A newly developed algorithm has the ability to measure heart rates of individuals displayed on a digital video-platform by observing indiscernible head movements that come with a rush of blood due to the heart’s activity. Researchers from the Massachusetts Institute of Technology (MIT) Computer Science and Artificial Intelligence Laboratory Department constructed the algorithm that issued pulse estimations that kept pace within a few beats per minute of those released by electrocardiograms (EKGs). Furthermore, the algorithm was shown to be able to deliver a rough calculation of the time gaps between beats, a method used to identify patients who may be at cardiac risk.The team of researches is set to reveal their findings this summer at the Institute of Electrical and Electronics Engineers' Computer Vision and Pattern Recognition conference. This new digital video-platform, pulse-calculating algorithm could be utilized in time to check the heart rates of senior citizens or newborns, without running the risk of repeatedly using EKG leads that may irritate or harm sensitive skin. "From a medical perspective, I think that the long-term utility is going to be in applications beyond just pulse measurement. Can you use the same type of techniques to look for bilateral asymmetries? What would it mean if you had more motion on one side than the other?" said Dugald C. Jackson Professor of Electrical Engineering and Computer Science and director of MIT's Data-Driven Medicine Group, John Guttag. The algorithm is a blend of different techniques known to the field of computer vision. It begins by using basic face recognition to distinguish between a patient’s head from the rest of the image. Then it arbitrarily selects 500 to 1,000 precise points, cluttered around the patient’s nose and mouth, following every movement frame by frame. From there, it sifts out any frame by frame movements that lose its overall frequency/detection levels outside the range of a standard heart beat, about 0.5 to 5 hertz, or 30 to 300 cycles per minute. This will discard any movements that persist at a lower frequency, such as those caused by normal breathing and slow changes in stance. Finally, using a technique known as principal component analysis, the algorithm breaks down the resulting signal into numerous component signals, which stand as part of the remaining movements that have no association with one another. From those signals, it selects one that seems to be the most regular and that drops within the usual frequency band of the human pulse. Guttag went on to state that theoretically, the system could determine cardiac output, or the quantity of blood pumped by the heart, which is often a means of diagnosis in most cardiac cases. “Before the echocardiogram, cardio output was measured by calculating exactly the types of mechanical forces that the new algorithm registers. I think this should be viewed as proof of concept. It opens up a lot of potential flexibility,” he ... Read more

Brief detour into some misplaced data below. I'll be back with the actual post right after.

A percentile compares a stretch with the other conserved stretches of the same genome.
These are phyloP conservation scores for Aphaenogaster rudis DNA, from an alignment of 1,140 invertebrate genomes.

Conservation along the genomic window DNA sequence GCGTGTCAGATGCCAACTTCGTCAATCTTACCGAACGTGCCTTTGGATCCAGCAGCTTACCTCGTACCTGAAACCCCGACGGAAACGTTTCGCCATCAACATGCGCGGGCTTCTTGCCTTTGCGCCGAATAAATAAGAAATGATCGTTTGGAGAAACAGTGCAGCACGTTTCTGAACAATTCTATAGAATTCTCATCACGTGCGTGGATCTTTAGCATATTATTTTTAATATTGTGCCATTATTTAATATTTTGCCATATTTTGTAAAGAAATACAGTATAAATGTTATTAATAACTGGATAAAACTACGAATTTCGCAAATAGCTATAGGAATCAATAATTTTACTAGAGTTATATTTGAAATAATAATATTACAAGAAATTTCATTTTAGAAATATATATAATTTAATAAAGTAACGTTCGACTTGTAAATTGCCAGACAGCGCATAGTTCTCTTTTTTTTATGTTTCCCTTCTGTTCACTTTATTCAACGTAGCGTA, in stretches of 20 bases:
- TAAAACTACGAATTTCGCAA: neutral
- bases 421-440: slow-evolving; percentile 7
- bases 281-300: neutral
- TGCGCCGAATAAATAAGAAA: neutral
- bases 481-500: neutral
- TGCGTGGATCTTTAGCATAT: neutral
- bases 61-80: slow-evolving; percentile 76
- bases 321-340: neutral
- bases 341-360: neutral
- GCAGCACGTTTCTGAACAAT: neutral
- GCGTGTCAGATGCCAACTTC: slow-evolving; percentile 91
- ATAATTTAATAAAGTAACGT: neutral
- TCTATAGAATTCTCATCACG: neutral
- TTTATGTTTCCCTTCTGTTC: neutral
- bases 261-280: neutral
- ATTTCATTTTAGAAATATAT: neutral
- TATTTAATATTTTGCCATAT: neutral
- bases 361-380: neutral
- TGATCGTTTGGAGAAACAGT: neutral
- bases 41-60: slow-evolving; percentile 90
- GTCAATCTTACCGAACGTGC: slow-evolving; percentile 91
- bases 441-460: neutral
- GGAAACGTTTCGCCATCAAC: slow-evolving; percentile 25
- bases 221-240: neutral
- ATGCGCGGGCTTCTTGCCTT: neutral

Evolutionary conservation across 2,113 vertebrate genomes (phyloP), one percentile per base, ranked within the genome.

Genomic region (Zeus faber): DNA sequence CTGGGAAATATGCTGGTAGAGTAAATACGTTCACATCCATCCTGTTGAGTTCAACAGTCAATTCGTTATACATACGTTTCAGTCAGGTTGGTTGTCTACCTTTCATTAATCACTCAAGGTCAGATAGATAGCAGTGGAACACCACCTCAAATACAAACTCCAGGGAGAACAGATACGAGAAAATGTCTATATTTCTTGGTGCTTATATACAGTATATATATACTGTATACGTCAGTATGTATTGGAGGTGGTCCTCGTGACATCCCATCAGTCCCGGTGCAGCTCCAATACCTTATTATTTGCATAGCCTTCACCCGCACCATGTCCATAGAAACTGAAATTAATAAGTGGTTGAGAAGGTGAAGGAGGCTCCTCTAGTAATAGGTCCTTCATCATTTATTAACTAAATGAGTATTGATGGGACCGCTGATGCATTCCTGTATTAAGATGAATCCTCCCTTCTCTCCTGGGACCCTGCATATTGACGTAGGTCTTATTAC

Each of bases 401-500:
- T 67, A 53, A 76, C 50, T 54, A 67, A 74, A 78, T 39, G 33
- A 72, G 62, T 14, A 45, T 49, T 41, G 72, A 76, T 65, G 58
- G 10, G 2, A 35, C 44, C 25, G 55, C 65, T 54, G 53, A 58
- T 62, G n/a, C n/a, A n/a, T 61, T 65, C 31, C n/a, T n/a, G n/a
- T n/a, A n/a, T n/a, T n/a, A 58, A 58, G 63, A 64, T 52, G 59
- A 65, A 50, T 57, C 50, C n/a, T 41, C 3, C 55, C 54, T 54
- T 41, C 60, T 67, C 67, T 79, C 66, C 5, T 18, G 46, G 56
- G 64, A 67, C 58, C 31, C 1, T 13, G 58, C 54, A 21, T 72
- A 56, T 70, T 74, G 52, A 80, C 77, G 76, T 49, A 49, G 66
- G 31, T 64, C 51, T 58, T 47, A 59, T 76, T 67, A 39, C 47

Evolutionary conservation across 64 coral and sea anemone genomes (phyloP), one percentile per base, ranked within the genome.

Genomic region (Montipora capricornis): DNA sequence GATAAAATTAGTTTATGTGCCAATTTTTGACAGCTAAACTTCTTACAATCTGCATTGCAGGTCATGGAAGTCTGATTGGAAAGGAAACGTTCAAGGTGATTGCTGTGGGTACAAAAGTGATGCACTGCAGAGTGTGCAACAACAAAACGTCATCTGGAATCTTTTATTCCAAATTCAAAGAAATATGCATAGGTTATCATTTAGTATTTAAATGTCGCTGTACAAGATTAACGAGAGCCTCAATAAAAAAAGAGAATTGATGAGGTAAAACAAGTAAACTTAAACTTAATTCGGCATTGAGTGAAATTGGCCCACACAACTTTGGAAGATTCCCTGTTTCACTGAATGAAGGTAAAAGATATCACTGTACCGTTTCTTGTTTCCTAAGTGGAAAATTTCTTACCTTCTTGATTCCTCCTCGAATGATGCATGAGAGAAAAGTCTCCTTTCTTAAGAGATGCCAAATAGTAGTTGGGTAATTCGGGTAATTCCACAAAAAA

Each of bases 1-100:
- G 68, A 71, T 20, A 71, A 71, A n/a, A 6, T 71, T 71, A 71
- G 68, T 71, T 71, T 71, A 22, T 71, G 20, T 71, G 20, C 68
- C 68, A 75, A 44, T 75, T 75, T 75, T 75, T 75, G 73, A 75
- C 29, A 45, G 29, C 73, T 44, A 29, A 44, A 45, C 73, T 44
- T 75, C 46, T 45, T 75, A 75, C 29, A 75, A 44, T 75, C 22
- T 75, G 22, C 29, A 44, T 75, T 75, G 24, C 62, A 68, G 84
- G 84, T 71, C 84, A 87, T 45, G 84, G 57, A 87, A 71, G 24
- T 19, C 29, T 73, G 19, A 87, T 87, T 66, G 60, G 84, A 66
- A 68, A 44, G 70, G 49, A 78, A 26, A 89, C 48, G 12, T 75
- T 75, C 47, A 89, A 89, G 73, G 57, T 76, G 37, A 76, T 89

New Research Validates Worth of PET/MR Compared to …